In a regular government, when a Minister is struggling he or she is removed by the Prime Minister. I don’t think anyone has any doubt that the European Union is struggling to get to grips with the Eurozone / debt crisis. So who’s the fall guy?
Well, so far, there hasn’t been one, at least not at EU level. It’s high time that changed.
The European Commission, the EU’s executive, has a Commissioner for Economic and Financial Affairs – Olli Rehn. Yes, Olli who, you might be asking. While Member States bicker over the future of the Euro, the EU needs a clear line from the Commission, and Rehn – a tremendously cautious politician with non-existent communications skills – has failed to step up.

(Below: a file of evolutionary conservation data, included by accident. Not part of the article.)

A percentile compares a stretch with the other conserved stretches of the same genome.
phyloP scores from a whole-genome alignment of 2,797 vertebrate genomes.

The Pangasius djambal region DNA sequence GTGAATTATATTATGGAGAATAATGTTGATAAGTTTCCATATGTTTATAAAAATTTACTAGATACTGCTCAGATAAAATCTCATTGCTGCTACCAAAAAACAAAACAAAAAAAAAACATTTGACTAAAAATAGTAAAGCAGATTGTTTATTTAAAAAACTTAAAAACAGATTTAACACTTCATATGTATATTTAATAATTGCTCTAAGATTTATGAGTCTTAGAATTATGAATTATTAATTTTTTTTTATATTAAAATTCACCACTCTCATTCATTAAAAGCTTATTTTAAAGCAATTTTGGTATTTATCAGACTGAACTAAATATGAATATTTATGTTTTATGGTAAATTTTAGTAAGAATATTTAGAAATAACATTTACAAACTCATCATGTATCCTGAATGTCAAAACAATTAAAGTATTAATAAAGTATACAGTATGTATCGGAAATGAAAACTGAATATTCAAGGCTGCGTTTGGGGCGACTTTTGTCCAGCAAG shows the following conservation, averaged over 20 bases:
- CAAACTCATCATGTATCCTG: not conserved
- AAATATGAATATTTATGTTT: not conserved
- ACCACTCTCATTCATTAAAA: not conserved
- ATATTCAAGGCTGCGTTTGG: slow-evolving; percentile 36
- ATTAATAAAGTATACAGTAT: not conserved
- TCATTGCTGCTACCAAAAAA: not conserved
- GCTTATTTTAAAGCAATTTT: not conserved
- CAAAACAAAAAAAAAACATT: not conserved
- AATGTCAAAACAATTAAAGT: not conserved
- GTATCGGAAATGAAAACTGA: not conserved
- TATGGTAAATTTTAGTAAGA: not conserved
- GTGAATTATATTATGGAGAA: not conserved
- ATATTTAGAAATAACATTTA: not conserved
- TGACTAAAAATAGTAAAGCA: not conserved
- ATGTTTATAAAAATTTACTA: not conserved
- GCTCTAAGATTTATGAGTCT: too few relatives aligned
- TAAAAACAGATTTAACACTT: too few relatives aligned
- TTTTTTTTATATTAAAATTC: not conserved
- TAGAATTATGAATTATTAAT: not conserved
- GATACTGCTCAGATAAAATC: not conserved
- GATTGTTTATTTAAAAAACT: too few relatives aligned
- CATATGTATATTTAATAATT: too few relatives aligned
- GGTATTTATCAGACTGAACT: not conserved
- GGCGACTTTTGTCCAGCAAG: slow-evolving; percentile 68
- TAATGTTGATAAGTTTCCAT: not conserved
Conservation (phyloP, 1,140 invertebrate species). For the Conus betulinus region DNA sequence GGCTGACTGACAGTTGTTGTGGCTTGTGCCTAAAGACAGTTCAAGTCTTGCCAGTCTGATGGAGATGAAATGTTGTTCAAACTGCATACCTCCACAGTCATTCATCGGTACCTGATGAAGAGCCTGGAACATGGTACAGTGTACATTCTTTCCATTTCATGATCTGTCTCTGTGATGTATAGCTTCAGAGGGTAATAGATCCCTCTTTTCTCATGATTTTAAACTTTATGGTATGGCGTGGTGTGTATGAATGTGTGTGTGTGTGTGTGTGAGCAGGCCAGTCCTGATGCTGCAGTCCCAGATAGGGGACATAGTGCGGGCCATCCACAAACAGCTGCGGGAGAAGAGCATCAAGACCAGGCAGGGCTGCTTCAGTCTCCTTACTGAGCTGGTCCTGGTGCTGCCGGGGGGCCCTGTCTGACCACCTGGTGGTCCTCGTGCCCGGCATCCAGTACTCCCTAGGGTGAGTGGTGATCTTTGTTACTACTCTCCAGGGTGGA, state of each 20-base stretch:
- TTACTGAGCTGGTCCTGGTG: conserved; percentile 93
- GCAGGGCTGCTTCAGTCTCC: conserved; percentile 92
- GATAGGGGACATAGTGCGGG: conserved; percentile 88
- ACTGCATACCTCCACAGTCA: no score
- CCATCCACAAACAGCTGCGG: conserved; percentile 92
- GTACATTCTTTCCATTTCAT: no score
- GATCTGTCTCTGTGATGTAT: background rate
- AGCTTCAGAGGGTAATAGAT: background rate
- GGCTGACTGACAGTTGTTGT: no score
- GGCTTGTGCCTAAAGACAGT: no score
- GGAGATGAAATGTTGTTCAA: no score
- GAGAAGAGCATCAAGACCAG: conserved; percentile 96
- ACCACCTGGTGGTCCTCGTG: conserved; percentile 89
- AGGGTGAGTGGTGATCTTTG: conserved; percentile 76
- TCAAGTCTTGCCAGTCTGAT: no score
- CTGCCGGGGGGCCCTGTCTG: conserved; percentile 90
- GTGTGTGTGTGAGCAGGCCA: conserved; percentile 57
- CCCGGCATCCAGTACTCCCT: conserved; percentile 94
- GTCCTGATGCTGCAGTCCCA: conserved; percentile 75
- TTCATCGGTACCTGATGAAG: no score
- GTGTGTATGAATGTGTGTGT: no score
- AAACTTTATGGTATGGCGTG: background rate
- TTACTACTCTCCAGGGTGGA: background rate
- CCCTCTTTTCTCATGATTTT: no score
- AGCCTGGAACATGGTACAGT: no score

Unlike a national government it’s not legally possible for Commission President Barroso to sack a Commissioner, but he can reshuffle them, so Rehn could be dispatched to somewhere where nothing is expected of him. Until the ratification of the Treaty of Lisbon, the Commission President could not sack any of his Commissioners – since Lisbon (see Article 16 TEU – pdf here) the Commission President has this power, but so far it has never been used. Hence a reshuffle of the Commission is the more likely solution.
My favoured replacement in Rehn’s portfolio would be Neelie Kroes – tough, experienced, ready to take hard decisions. Barnier, Kallas or De Gucht would be alternatives. There’s a quick poll – let me know what you think!
[Note: entry has been amended at 2146 on 20.9.2011 in light of comments below]